Spanish university nerves
The confusion and speculation over what has been agreed and what happens next has created plenty of media attention, including Spanish newspaper El Pais reporting last year that the “uncertainty is making many universities and students nervous”.
They quoted a student from Santiago de Compostela University, who had a spot to study at Leicester, saying: “The International Relations Office of my university called me and recommended I choose another destination because they couldn’t guarantee that I would receive a scholarship if I go to the United Kingdom.”
The student was due to receive a €2,100 study abroad grant and El Pais said: “The university, located in Spain’s northwestern Galicia region, has asked 40 Erasmus students to consider universities in Poland, the Netherlands and Norway, to give up their scholarship or to wait and see what happens, albeit in the knowledge that they may be left without financial aid.”
Norwegian students were also warned against starting foreign exchange or other study programmes in the UK last year by Iselin Nybø, the country’s government minister in charge of higher education.
And just a few weeks ago the UK’s Guardian newspaper ran a story headlined ‘Too much risk’: why Erasmus students are shunning Brexit Britain, which began by saying: “With no UK funding guarantees, English language learners are heading to Ireland – while their British counterparts are left in limbo”
Their story focused on a student from Cadiz in Spain who said her university had asked her to change her Erasmus+ exchange from a British university “because, like many EU universities, it feared being left to pay high student fees if Britain were shut out of the scheme, post Brexit.”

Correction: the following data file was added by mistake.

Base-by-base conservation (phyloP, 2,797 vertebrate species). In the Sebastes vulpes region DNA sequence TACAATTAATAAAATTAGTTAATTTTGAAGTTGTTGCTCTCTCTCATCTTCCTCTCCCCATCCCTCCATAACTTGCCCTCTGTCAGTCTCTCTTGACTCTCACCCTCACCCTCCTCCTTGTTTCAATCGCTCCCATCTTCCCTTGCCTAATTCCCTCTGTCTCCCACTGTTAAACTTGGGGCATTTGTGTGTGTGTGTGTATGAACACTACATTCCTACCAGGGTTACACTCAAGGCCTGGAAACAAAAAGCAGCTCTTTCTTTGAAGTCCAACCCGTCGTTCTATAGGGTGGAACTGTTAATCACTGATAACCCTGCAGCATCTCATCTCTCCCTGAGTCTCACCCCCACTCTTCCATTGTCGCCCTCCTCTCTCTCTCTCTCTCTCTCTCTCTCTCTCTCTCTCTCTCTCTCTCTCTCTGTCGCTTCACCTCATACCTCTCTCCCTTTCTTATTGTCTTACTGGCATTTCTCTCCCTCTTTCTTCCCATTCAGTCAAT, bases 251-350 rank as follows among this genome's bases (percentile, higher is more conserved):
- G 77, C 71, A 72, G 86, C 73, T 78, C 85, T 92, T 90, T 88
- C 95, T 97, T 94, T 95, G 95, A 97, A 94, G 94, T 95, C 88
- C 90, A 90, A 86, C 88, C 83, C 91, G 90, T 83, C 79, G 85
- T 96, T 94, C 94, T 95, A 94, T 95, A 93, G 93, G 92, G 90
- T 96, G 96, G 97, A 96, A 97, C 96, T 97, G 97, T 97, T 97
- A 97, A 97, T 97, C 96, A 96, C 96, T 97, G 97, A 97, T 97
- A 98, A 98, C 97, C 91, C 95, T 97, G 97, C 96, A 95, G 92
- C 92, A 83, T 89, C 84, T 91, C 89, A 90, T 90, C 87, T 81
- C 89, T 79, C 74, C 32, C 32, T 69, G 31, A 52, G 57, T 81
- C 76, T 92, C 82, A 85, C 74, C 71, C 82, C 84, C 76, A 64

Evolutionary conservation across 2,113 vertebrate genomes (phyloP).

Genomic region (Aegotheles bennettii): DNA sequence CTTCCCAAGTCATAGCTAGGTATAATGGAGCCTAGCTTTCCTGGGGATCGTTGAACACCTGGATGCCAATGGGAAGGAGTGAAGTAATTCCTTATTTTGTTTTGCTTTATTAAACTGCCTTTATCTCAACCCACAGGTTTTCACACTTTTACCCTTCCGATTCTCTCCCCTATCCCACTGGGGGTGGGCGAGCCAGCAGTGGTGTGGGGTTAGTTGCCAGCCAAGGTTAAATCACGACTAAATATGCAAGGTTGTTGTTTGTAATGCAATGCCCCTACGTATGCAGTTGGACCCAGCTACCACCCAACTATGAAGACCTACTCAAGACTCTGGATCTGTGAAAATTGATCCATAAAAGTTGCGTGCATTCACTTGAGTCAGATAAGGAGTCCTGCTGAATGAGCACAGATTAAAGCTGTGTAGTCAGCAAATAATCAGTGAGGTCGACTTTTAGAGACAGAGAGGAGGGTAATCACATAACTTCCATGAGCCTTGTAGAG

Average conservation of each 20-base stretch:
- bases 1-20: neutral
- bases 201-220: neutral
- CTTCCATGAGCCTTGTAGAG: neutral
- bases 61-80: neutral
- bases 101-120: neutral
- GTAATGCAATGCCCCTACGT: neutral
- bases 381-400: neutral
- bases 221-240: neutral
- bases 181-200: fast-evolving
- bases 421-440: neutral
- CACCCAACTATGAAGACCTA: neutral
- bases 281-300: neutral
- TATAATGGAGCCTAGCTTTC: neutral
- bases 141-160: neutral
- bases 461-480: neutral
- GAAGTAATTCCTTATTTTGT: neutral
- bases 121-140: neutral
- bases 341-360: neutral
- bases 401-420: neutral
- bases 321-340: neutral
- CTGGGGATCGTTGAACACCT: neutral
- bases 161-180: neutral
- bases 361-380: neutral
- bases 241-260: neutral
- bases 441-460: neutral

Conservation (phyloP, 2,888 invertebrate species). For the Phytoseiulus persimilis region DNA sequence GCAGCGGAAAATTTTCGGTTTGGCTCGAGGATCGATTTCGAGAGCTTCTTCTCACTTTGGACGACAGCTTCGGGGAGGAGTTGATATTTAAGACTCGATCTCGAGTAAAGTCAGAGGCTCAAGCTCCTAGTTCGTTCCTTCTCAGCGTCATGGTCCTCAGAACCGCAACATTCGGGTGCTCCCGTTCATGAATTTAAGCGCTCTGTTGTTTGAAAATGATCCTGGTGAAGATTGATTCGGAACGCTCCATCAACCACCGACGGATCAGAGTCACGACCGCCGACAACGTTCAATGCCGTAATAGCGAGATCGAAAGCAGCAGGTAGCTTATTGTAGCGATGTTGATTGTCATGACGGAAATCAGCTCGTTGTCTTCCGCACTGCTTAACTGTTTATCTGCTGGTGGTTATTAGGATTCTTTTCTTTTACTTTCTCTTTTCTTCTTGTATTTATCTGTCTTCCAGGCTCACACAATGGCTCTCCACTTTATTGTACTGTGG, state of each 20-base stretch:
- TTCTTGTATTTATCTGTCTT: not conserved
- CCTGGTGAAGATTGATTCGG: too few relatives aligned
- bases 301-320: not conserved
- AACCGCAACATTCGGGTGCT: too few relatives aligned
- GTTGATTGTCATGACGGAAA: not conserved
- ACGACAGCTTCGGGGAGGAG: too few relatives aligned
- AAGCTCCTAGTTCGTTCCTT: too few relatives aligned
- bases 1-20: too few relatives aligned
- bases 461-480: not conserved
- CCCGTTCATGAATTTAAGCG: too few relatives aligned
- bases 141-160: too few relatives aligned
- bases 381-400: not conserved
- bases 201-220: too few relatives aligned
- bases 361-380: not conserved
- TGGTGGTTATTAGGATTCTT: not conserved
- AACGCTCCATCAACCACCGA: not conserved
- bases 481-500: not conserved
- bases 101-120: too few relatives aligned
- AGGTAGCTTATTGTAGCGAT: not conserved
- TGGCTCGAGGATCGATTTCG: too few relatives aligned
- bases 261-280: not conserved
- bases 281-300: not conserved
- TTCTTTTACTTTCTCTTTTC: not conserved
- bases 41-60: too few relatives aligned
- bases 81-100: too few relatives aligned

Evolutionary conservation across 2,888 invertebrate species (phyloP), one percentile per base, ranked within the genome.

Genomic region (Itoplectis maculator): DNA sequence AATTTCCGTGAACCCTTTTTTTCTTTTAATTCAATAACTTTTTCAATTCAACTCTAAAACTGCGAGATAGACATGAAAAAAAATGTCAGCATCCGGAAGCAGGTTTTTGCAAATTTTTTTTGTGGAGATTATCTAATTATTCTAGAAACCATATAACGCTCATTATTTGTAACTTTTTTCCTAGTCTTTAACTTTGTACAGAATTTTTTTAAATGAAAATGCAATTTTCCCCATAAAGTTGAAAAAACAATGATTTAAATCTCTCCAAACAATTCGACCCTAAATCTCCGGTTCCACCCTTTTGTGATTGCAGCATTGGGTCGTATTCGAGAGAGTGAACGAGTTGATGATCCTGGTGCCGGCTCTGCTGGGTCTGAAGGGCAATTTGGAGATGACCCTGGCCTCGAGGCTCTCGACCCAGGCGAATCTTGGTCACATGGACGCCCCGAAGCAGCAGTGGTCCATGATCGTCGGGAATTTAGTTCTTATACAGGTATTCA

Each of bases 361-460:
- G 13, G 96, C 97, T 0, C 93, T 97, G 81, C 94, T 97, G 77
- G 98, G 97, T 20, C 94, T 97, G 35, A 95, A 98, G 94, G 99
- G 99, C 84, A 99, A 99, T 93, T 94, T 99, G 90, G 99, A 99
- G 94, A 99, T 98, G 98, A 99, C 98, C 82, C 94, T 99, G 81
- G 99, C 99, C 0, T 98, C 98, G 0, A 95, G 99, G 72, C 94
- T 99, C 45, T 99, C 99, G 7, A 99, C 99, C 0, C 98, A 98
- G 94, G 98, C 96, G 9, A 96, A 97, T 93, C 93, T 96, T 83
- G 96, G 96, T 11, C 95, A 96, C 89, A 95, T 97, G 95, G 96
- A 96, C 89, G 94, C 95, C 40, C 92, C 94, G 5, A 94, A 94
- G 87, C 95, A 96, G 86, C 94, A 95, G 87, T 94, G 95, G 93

The student ended up at studying at the University of Galway in Ireland instead, where The Guardian said she struggled at first with the Irish accent.
Erasmus+ future confusion
The UK hosted nearly 32,000 Erasmus+ EU students in 2017/18, according to the European Commission’s latest Erasmus+ Annual Report 2018, making it the third popular destination for study abroad placement after Spain and Germany. Around 17,500 UK students took up study places in EU countries through the scheme.
Concern about Britain’s commitment to Erasmus+ increased after the UK’s Conservative Government rejected a Liberal Democrat amendment to the Withdrawal Agreement in early January this year.
Anne-May Janssen said there was considerable confusion about what the amendment meant, explaining that it tried to compel the UK government “to seek to negotiate continuing membership” to the next Erasmus+ programme” when it starts in 2021. It was not related to current programme, which finishes at the end of 2020.
“Although it would have been a really nice signal to send to the sector and our European partners, nothing has really changed,” Janssen insisted.
“In my opinion the UK government have been as positive as they can,” said Janssen, pointing to UK government statements that they want access to the next programme and value international student exchanges.